[Score: 9/10] 35"/4500g CG-40564 Capable of 15mph and a runtime of 45mins Twin Propellors (4 Blade 50mm) Direct Drive to a 775 JOHNSON-TYPE 6-12V (4 Blade) Powered by NiMH (8.4v) 3Amp/h Batteries Controlled Through HOBBYWING (15Amps) ESC - Comments: DUMAS 1:14 USCG 40' UTB. REPRESENTING US COAST GUARD UTILITY BOAT CG-40564, WHICH CAPSIZED DURING A RESCUE ATTEMPT ON THE COLUMBIA RIVER BAR ON 17 JAN 1961. HER CREW WAS FORTUNATELY RESCUED. SHE WAS ASSISTING CG-52301, A 52' TYPE F WOODEN MLB, WHICH FOUNDERED WITH THE LOSS OF ALL HANDS. IT REMAINS THE WORST SMALL BOAT RESCUE DISASTER IN COAST GUARD HISTORY. THIS IS AN UNUSUAL SCALE BALSA PLANK-ON, COVERED BY 2 OZ FIBERGLASS. I USED MINWAX POLYURETHANE FOR AN ALTERNATE TO RESIN, WHICH TURNED OUT WELL, AND CAN BE DONE WITH MINIMAL VENTILATION. WITH BIRCH PLY DECK & CABINS, 1/8" SCRIBED SHEATHING COVERS THE DECK BOW TO STERN AND MAHOGANY TRIM LEFTOVER FROM ANOTHER DUMAS KIT IN MY SCALE SHIPYARD. STOCK D/C FITTINGS WITH SOME SUPPLEMENTAL PREMADE AND HANDMADE ITEMS. SHE FEATURES TWIN RABOESCH 4-BLADE WIDE FLUKE WHEELS AND MATCHING RUDDERS; WORKING HATCHES WITH STOWAGE AREA FOR ANCHOR & TOWLINE, LIGHTHOUSE 9V LED NAV LIGHTS AND FLASHING LED LAW ENFORCEMENT BLUE LIGHT (RC CONTROLLED). I'M ADDING A MOUNT FOR A SCALE BROWNING M2 50 CAL THAT I WAS ABLE TO PRODUCE ON MY 3D PRINTER. THAT'S AN ADVENTURE IN ITSELF. THIS WAS MY FIRST REAL PLANK ON BULKHEAD, AND BALSAWOOD CAN BE A LIL TRICKY, BUT WILL ALWAYS BE THE STANDARD OF WHICH I COMPARE ALL MY SUBSEQUENT BUILDS. MY FATHER BUILT RC AIRCRAFT, AND ALWAYS PREACHED THAT YOU SHOULD OVERBUILD IN ORDER TO SURVIVE A CRACK-UP AND FLY ANOTHER DAY! THAT'S MY CREED WITH BOATS. OVERBUILD!!! THANK YOU DAD! BTW-FYI-MR. ARNOLD PALMER WAS A US COAST GUARDSMAN (YM3) 1950-53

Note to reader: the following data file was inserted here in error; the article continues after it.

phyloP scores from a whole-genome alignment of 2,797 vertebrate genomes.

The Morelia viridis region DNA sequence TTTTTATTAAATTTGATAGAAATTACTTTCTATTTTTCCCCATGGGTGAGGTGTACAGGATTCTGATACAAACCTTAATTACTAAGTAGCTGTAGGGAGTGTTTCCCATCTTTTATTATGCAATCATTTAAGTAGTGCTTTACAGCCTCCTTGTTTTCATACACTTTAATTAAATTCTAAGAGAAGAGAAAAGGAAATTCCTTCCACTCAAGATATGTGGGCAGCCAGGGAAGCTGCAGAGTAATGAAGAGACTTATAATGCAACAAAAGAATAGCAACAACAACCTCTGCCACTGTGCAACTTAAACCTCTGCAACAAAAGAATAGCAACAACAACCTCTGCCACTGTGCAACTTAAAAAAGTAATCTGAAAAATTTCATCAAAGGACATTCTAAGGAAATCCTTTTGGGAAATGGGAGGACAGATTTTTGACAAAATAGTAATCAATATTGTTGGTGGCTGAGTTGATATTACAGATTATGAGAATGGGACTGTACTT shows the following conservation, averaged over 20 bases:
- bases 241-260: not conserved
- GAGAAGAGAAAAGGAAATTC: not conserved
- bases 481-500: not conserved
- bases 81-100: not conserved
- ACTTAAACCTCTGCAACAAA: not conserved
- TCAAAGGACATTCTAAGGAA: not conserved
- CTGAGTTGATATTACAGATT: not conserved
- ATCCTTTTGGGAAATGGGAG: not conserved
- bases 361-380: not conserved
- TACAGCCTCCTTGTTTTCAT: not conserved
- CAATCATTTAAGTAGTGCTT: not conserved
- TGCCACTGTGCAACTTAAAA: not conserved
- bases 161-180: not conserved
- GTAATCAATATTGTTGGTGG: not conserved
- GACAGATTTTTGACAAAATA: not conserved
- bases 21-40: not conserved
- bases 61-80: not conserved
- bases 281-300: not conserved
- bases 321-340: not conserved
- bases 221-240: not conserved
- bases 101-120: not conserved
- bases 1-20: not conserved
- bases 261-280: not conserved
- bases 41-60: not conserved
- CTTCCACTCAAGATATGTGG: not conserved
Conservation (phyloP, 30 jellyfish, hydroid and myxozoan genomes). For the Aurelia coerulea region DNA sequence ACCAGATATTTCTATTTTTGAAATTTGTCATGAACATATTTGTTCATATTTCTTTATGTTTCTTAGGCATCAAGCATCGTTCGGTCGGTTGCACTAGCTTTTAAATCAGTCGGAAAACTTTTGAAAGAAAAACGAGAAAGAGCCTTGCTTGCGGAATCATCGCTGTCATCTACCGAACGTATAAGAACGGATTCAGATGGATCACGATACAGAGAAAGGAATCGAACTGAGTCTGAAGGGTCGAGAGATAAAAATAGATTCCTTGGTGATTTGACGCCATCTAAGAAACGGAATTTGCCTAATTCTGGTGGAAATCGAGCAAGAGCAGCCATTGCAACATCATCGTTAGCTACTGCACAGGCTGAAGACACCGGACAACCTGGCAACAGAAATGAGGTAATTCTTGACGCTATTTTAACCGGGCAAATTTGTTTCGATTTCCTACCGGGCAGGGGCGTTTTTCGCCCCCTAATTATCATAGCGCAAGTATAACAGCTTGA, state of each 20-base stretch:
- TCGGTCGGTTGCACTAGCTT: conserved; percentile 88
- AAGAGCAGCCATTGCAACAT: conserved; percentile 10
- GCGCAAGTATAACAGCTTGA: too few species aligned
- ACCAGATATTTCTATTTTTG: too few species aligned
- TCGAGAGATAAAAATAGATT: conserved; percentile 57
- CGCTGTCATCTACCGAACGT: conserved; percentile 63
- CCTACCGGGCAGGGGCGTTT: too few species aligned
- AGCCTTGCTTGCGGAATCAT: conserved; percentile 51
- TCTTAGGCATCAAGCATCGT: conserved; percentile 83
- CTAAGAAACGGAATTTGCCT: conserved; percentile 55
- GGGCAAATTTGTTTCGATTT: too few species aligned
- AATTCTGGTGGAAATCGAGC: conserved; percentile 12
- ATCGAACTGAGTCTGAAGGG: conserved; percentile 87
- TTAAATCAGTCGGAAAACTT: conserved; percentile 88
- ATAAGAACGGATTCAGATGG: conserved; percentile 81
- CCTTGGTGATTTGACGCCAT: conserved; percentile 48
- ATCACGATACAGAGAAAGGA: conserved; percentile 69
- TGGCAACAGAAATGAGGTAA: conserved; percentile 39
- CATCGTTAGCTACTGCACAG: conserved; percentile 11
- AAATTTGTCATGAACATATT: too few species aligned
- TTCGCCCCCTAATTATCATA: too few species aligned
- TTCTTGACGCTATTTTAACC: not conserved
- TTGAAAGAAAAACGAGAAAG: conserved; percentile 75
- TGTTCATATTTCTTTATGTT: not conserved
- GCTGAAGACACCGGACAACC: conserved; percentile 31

[Score: 8/10] 37"/3600g ILLINI NATIVE Capable of 10mph and a runtime of 45mins Twin Propellors (5 Blade 50mm) Direct Drive to a 775 JOHNSON TYPE (5 Blade) Powered by NiMH (8.4v) 3Amp/h Batteries Controlled Through DIMART FAN-COOLED 320A 6-18V (10Amps) ESC - Comments: DUMAS AMERICAN BEAUTY TOWBOAT KIT; 35X9 INCH ABS "HYDRODYNE" HULL TOPPED WITH BIRCH PLY AND BASSWOOD SUPERSTRUCTURE. SHE IS GIVEN THE ILLINIWEK MARINE SCALE SHIPYARD PAINT SCHEME, THE DECK IS COVERED BY 3/16" BASSWOOD SCRIBED SHEATHING PROTECTED BY MINWAX POLYURETHANE. SHE FEATURES FLANKING RUDDERS WITH RIVABO 5-BLADE BRASS WHEELS, TWIN 1.5V WORKING RADAR ARRAYS, TWIN 6V WORKING DECK CAPSTANS, 9V LED NAV LIGHTS WITH AMBER DECK STANDING LIGHTS AND DUAL BRUSHLESS VENT/COOLING FANS ON THE INBOARD SIDE OF THE FUNNELS (FOR THE FUN OF IT). SHE IS THE SECOND ADDITION TO THE ILLINIWEK MARINE RC FLEET SHE'S PUSHING AHEAD A SET OF DUMAS 1:48 RAKE BOW & BOX BARGES ACROSS THE WINDING CARPET RIVER